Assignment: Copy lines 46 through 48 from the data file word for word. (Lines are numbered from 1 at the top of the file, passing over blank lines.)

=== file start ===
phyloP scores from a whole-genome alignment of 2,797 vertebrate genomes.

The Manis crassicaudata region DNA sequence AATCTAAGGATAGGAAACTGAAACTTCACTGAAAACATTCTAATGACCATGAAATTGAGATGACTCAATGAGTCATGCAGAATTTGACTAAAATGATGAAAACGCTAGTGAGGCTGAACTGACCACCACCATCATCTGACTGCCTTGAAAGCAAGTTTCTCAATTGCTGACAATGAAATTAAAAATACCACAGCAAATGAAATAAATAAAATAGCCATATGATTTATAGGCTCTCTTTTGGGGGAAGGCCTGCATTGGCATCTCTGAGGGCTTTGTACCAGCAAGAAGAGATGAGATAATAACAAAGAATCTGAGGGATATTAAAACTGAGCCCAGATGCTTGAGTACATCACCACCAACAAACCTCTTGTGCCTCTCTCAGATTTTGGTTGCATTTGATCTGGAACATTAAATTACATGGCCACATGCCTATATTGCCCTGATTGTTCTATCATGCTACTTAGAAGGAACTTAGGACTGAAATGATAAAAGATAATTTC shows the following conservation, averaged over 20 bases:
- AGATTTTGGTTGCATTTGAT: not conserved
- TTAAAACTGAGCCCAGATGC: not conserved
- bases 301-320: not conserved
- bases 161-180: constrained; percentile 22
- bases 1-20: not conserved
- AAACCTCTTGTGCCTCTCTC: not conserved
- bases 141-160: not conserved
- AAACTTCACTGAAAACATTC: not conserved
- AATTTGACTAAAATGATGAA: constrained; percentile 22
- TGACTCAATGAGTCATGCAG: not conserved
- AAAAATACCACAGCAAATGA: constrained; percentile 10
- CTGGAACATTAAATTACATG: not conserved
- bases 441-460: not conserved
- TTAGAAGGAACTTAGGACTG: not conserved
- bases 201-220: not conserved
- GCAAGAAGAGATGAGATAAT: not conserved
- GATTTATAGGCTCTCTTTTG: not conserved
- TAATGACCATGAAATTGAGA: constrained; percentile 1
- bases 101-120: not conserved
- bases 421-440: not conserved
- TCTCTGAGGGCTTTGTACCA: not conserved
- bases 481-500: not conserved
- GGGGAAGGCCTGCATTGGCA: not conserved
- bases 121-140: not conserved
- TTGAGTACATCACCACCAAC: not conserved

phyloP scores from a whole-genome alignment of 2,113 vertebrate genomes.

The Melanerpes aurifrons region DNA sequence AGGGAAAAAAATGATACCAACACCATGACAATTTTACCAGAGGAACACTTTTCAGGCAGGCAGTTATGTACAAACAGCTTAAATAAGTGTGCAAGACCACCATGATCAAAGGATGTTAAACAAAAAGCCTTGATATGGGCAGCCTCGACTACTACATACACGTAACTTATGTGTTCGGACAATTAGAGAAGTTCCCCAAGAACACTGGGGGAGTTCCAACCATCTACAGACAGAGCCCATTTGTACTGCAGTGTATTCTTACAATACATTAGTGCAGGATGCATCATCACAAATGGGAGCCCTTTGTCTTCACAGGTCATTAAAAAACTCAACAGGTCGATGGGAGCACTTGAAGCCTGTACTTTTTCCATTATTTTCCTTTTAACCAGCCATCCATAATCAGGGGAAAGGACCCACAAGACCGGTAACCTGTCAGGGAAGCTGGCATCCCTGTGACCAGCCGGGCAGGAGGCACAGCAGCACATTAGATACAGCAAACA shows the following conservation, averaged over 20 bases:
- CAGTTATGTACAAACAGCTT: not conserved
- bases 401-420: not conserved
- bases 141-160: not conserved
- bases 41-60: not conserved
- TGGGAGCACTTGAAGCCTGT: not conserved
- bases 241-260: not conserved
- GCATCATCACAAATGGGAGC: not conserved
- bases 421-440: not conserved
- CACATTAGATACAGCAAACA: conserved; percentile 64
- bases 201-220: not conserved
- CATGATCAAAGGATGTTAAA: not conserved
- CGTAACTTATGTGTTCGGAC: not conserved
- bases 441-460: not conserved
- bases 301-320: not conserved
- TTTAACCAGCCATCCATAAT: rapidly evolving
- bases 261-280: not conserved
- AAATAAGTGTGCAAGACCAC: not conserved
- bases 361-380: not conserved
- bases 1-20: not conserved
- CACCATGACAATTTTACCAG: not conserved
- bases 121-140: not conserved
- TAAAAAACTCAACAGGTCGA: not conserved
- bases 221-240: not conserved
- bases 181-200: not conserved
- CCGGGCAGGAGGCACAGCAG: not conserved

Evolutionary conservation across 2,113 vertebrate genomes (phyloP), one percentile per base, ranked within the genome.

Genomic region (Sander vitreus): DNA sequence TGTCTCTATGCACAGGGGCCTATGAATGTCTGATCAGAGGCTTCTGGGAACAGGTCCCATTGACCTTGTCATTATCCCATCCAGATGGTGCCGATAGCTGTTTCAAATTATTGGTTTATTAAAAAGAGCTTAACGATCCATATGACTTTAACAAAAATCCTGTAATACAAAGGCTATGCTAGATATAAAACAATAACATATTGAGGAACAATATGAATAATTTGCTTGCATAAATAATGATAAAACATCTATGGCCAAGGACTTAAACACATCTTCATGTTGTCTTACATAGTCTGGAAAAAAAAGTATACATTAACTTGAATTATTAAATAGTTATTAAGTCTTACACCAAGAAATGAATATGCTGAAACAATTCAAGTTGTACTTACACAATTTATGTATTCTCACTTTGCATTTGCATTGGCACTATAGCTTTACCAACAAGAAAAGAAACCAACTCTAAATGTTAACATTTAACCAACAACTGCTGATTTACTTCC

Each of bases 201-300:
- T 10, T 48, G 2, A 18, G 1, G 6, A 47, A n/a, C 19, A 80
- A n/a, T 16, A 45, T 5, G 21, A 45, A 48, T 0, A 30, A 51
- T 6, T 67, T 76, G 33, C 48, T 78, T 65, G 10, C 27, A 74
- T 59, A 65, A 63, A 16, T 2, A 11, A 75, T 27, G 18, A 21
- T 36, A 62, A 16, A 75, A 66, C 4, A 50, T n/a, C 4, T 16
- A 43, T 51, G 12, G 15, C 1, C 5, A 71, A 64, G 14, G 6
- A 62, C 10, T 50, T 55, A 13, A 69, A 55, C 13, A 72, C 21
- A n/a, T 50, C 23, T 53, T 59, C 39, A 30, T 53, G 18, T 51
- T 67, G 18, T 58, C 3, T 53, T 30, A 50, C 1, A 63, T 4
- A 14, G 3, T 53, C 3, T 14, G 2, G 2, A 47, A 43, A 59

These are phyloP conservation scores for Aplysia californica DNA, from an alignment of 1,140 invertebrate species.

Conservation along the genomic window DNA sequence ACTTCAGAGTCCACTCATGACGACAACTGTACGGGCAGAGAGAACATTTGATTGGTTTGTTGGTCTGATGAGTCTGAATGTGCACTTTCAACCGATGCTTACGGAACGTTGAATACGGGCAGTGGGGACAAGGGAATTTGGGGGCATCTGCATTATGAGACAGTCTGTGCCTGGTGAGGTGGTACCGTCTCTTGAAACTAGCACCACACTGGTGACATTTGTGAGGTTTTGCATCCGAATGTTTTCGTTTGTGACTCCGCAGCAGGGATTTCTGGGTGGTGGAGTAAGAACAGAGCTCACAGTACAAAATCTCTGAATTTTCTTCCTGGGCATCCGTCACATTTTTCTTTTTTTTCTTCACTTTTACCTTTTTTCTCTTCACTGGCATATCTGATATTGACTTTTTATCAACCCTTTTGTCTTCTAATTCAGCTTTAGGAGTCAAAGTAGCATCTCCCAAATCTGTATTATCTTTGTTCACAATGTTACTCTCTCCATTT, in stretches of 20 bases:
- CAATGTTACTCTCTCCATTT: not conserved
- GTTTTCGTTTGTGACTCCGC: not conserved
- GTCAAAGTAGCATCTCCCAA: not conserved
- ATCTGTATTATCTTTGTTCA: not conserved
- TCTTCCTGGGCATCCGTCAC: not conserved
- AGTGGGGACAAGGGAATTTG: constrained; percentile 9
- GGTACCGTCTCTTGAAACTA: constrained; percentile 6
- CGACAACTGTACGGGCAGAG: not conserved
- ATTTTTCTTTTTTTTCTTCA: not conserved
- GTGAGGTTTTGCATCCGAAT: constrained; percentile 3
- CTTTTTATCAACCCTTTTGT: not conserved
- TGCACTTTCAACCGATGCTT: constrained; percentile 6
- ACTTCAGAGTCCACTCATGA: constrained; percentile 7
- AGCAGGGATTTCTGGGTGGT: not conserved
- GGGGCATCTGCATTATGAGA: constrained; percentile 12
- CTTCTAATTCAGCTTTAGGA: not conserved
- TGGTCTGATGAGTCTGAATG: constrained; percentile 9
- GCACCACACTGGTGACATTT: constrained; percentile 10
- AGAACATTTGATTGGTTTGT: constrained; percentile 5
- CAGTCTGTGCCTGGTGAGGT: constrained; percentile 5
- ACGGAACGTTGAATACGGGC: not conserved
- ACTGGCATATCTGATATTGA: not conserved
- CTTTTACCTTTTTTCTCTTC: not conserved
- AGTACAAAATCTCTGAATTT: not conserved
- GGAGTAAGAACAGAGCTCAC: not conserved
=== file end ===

- AAATAAGTGTGCAAGACCAC: not conserved
- bases 361-380: not conserved
- bases 1-20: not conserved